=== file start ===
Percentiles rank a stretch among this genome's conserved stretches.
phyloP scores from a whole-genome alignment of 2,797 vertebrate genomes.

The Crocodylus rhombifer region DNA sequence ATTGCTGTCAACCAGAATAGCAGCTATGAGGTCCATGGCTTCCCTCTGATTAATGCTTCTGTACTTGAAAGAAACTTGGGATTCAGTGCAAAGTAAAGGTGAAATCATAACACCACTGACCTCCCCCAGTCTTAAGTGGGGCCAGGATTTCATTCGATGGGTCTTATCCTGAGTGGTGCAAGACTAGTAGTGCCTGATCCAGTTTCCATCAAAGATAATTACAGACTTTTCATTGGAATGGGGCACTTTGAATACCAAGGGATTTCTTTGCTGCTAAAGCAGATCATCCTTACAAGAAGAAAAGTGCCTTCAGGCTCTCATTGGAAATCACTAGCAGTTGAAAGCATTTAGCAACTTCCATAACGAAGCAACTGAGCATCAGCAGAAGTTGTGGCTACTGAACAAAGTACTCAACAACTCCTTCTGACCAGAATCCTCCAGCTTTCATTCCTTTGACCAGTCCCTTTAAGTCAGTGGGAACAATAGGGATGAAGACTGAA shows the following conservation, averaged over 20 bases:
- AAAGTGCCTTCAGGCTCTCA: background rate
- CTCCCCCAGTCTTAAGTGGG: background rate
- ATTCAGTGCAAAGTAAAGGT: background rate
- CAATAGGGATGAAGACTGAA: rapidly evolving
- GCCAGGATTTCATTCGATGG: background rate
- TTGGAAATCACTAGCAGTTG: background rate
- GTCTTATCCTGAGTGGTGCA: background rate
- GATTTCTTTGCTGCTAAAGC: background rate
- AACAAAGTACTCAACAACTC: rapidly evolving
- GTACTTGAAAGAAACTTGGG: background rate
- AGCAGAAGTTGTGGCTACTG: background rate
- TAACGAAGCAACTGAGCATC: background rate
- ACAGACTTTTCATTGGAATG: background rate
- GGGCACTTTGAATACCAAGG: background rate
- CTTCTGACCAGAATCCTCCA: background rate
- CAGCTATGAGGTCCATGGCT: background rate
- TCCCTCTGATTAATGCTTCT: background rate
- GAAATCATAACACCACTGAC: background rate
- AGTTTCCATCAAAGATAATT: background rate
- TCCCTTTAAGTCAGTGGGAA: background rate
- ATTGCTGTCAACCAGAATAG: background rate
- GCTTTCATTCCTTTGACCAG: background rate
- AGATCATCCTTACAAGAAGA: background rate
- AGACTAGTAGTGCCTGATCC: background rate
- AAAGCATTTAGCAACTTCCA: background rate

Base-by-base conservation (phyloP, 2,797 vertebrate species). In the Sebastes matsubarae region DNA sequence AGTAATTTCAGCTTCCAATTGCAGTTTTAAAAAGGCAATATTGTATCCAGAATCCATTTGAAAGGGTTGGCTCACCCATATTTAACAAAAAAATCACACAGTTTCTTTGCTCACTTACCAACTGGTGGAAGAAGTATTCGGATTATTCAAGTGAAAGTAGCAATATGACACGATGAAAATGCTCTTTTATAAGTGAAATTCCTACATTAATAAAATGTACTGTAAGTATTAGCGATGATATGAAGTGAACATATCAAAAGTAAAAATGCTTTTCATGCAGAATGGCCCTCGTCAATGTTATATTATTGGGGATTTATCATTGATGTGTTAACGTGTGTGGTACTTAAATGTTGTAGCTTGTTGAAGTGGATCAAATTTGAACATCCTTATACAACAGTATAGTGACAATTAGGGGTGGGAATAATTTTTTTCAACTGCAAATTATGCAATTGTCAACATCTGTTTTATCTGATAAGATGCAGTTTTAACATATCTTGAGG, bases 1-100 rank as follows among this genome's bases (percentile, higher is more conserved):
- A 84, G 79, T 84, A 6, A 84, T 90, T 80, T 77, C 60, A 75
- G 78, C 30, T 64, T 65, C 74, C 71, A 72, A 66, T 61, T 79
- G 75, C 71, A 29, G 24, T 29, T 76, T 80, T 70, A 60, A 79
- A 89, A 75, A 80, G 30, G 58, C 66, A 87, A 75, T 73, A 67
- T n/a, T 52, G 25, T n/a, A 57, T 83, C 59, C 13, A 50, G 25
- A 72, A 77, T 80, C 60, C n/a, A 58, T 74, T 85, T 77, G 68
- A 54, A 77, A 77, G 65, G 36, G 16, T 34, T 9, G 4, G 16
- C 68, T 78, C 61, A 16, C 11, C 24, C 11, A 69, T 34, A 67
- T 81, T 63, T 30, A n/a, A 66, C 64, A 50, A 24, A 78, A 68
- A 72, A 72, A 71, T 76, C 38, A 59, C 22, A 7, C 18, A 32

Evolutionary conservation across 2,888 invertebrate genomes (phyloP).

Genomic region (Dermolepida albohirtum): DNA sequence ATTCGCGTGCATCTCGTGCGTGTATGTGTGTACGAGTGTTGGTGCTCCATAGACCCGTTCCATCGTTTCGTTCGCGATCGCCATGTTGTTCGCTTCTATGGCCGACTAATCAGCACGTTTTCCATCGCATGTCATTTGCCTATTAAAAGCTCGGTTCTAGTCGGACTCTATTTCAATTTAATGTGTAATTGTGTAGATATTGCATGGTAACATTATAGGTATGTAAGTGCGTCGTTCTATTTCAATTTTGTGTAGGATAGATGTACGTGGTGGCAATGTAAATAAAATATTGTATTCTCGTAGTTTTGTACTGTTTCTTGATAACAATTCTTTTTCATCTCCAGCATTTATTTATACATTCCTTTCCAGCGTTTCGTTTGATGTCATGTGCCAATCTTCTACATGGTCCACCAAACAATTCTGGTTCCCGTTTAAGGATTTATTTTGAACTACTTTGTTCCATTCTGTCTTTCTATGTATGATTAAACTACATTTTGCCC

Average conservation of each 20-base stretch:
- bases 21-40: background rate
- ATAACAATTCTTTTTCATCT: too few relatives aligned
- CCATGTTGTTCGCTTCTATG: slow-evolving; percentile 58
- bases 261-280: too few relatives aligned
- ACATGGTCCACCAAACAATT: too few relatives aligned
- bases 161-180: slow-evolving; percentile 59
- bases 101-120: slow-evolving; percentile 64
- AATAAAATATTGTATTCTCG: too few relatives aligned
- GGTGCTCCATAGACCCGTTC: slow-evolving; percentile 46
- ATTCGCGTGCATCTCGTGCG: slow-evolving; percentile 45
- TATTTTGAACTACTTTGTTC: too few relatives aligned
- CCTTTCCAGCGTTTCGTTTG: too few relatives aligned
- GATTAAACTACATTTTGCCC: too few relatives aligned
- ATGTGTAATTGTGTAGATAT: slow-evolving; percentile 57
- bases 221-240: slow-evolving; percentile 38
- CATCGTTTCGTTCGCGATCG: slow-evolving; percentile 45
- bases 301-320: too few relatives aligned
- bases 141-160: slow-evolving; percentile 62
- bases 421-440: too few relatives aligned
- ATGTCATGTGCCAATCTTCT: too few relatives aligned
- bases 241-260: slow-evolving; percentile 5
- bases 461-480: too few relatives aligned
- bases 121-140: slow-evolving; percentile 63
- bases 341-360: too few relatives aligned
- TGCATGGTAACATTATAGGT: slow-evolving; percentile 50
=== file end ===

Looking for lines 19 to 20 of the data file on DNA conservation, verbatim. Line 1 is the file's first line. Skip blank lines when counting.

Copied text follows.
- CAGCTATGAGGTCCATGGCT: background rate
- TCCCTCTGATTAATGCTTCT: background rate